We record project budgets as well as time records, and process payments through Paymo.

Tips for remote working

After we’ve tackled the “What” – which tools we use – we are now looking at the “How”, with a special focus on remote working.

Tip 1: Overcommunicate

When in the office, especially within project teams, we communicate all day long: a quick question here, a swift response there – everybody knows who’s working on what and is in the loop about the progress. To balance this out with team projects in a remote working scenario, we recommend sharing even small successes via a Slack channel and asking questions every now and again.

Pro tip: Giphy Integration within Slack enables even more expressive communication.

Tools: Slack /  Whereby / Hangout

Tip 2: Check-in check-out

The human being is a creature of habit – we start our working day when we get to the office. Now, what happens when we stop going to the office? Then, our working day doesn’t start properly – which is why you should try and keep these rituals alive, even when you’re working remotely! Every morning, we all do a check-in call to wish each other a successful day – and since we are a rather small company, we use this ritual as our daily stand-up, too. We answer the following questions: “What did I do yesterday? / What are my 3 aims for today? / What do I need to get there? / Am I stuck?” This way, everybody is kept up to date on what’s going on and where they are needed. Our suggestion for larger organisations: hold a company-wide check-in at 9.00 am and then head over to a daily stand-up with your respective teams from 9.05 am. Pro tip: We hold little challenges to lighten the mood – without heads-up, let everybody show their trousers.

Tools: Whereby / Hangout

Tip 3: Use good equipment

Not everybody has a quiet office at home, and there’s hardly anything more annoying than being unable to understand what’s being said on your video or audio call. Therefore, if possible, you should use a headset with a good microphone. This will improve the quality of the call and its output immensely. If there are no headsets available, please mute your mic whenever you’re not speaking. Not only will this prevent multiple people from talking over each other, but also keep the call clear of background noise.

Tip 4: Lunch video calls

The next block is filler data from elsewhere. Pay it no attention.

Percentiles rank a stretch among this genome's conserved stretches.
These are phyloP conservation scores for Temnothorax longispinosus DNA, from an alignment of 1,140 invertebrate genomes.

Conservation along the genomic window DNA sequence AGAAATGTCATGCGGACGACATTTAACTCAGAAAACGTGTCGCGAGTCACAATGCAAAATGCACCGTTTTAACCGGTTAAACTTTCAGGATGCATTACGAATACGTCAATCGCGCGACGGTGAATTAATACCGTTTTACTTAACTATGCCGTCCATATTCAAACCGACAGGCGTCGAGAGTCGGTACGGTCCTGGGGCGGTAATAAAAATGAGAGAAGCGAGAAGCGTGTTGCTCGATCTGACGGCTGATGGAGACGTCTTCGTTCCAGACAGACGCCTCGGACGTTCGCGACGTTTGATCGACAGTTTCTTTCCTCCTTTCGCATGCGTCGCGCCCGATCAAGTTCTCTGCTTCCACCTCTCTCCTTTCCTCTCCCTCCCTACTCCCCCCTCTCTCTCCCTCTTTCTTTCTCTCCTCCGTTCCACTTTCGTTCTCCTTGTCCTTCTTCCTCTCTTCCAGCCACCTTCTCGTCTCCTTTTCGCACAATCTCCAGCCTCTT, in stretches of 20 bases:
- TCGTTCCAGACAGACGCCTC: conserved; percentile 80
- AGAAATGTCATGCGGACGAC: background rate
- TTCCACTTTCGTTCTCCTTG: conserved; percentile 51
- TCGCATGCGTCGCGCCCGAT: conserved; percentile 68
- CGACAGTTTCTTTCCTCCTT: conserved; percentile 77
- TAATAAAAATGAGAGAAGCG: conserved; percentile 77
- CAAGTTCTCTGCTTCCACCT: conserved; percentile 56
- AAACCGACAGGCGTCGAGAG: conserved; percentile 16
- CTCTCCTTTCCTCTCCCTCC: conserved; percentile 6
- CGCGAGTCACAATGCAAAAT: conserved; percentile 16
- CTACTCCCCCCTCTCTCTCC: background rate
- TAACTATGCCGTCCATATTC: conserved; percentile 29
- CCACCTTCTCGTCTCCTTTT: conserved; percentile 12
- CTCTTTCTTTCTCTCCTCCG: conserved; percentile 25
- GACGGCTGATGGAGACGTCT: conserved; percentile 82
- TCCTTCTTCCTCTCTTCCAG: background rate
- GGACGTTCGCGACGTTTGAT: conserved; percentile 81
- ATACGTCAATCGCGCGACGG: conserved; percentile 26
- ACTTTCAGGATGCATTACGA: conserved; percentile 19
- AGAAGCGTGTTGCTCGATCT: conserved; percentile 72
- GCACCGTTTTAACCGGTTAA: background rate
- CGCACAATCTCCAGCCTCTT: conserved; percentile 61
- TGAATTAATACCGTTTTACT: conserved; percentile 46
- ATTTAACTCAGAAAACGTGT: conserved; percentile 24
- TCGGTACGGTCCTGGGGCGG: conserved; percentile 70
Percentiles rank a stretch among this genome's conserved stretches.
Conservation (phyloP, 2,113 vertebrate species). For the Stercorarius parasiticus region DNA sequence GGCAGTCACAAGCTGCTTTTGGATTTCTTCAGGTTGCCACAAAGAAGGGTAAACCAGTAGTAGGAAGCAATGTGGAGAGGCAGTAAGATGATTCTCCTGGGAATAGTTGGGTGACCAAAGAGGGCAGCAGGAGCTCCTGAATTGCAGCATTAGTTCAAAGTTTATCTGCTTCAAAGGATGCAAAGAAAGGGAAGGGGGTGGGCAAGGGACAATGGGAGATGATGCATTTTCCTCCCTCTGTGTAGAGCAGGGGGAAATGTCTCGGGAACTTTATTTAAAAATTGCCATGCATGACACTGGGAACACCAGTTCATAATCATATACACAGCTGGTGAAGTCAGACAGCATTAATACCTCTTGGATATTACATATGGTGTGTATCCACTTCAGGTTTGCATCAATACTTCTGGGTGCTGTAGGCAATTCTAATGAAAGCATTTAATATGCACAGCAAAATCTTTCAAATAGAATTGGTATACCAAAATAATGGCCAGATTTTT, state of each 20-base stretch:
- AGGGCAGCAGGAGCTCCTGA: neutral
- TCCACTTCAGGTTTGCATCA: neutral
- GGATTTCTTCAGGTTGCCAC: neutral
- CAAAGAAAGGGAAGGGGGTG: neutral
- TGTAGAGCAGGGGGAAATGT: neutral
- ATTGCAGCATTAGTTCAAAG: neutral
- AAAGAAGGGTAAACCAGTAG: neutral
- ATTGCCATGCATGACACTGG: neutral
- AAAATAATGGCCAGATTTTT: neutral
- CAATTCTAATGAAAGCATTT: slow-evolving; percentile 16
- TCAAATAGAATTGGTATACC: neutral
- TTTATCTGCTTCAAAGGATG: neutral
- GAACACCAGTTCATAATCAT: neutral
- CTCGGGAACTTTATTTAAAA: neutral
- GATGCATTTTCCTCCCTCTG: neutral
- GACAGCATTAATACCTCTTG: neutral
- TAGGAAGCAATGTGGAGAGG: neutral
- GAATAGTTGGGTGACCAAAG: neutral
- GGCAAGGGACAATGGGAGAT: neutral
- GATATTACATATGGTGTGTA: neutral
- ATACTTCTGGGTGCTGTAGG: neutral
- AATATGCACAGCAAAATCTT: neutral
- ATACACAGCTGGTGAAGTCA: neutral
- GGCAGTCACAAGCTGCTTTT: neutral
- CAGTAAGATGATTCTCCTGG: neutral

Those employees who are home alone especially need company. Why not use your lunch break for a video call? It’ll boost your team spirit!

Pro tip: Come up with something to cook “together” the day before.

Tip 5: Dailies not only for software projects

It’s commonly known by now that agile methods are not just suitable for software projects, but they are especially useful when it comes to remote working. Remote projects in particular benefit from agile methods like daily stand-ups, Scrum or Kanban Boards, as well as organising projects as sprints including demos, planning and retros. Pro tip: Surely, many of you use Trello... Boards in Notion serve as a decent alternative. The table function included can be incredibly useful when it comes to bulk modifications.

Tools: Hangout / Notion / Asana

Tip 6: Use a to-do list or a task board even for smaller tasks

Remote working causes the communication within teams to dwindle, and smaller tasks might not be properly registered or even forgotten about completely. From now on, you should plan even little tasks on project boards and assign them to employees. Best if you include deadlines, too. This way, everyone is kept in the loop, and knows who’s doing what and if a task has been completed.

Tools: Notion

Tip 7: Use an iPad

If you have a Macbook with the most recent OS version, you can use an iPad as an external screen. It can also be used as a whiteboard, which can be shared with colleagues in real-time via ScribbleTogether. Sometimes, being able to sketch and scribble simplifies communication substantially.

Tools: ScribbleTogether

If you want more info and tips about remote working, you’ll find an extensive collection at Trello. Short disclaimer: The toolset we’re presenting here is neither a qualitative comparison nor an evaluation of software, but merely the status quo toolset which has developed over time and proven to be useful to us for a variety of reasons. We continuously evaluate and improve our tools and formats, and adapt them regularly. We also test new tools that are brought to the market.

written by
Marcel Grosskopff